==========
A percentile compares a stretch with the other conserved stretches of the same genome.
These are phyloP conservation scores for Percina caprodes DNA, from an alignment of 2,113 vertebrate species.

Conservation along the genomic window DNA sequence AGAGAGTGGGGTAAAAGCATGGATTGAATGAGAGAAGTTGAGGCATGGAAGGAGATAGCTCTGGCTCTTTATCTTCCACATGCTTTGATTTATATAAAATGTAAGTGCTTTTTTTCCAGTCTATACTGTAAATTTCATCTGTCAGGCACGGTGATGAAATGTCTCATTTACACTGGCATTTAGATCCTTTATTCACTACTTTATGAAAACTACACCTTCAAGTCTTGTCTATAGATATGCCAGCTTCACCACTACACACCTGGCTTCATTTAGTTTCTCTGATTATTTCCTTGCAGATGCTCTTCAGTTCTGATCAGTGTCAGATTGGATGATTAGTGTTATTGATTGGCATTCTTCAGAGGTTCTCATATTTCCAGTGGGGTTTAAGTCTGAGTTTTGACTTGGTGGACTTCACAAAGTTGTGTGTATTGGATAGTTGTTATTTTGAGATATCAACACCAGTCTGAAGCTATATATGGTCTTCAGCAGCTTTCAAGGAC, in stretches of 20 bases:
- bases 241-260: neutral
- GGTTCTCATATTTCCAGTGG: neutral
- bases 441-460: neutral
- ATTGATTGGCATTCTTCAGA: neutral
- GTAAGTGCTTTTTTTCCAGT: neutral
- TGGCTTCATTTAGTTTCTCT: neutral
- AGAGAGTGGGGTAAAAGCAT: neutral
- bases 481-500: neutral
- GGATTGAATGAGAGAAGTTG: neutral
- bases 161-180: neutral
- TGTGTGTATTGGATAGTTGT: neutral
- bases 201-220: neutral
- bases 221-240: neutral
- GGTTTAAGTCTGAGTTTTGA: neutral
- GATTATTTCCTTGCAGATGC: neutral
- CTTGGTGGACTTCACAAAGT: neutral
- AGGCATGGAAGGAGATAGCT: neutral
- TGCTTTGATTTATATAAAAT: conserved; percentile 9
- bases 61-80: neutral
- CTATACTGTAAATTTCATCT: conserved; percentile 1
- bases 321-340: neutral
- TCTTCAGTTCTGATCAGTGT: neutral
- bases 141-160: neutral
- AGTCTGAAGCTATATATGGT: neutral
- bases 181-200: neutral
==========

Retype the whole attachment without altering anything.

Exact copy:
A percentile compares a stretch with the other conserved stretches of the same genome.
These are phyloP conservation scores for Percina caprodes DNA, from an alignment of 2,113 vertebrate species.

Conservation along the genomic window DNA sequence AGAGAGTGGGGTAAAAGCATGGATTGAATGAGAGAAGTTGAGGCATGGAAGGAGATAGCTCTGGCTCTTTATCTTCCACATGCTTTGATTTATATAAAATGTAAGTGCTTTTTTTCCAGTCTATACTGTAAATTTCATCTGTCAGGCACGGTGATGAAATGTCTCATTTACACTGGCATTTAGATCCTTTATTCACTACTTTATGAAAACTACACCTTCAAGTCTTGTCTATAGATATGCCAGCTTCACCACTACACACCTGGCTTCATTTAGTTTCTCTGATTATTTCCTTGCAGATGCTCTTCAGTTCTGATCAGTGTCAGATTGGATGATTAGTGTTATTGATTGGCATTCTTCAGAGGTTCTCATATTTCCAGTGGGGTTTAAGTCTGAGTTTTGACTTGGTGGACTTCACAAAGTTGTGTGTATTGGATAGTTGTTATTTTGAGATATCAACACCAGTCTGAAGCTATATATGGTCTTCAGCAGCTTTCAAGGAC, in stretches of 20 bases:
- bases 241-260: neutral
- GGTTCTCATATTTCCAGTGG: neutral
- bases 441-460: neutral
- ATTGATTGGCATTCTTCAGA: neutral
- GTAAGTGCTTTTTTTCCAGT: neutral
- TGGCTTCATTTAGTTTCTCT: neutral
- AGAGAGTGGGGTAAAAGCAT: neutral
- bases 481-500: neutral
- GGATTGAATGAGAGAAGTTG: neutral
- bases 161-180: neutral
- TGTGTGTATTGGATAGTTGT: neutral
- bases 201-220: neutral
- bases 221-240: neutral
- GGTTTAAGTCTGAGTTTTGA: neutral
- GATTATTTCCTTGCAGATGC: neutral
- CTTGGTGGACTTCACAAAGT: neutral
- AGGCATGGAAGGAGATAGCT: neutral
- TGCTTTGATTTATATAAAAT: conserved; percentile 9
- bases 61-80: neutral
- CTATACTGTAAATTTCATCT: conserved; percentile 1
- bases 321-340: neutral
- TCTTCAGTTCTGATCAGTGT: neutral
- bases 141-160: neutral
- AGTCTGAAGCTATATATGGT: neutral
- bases 181-200: neutral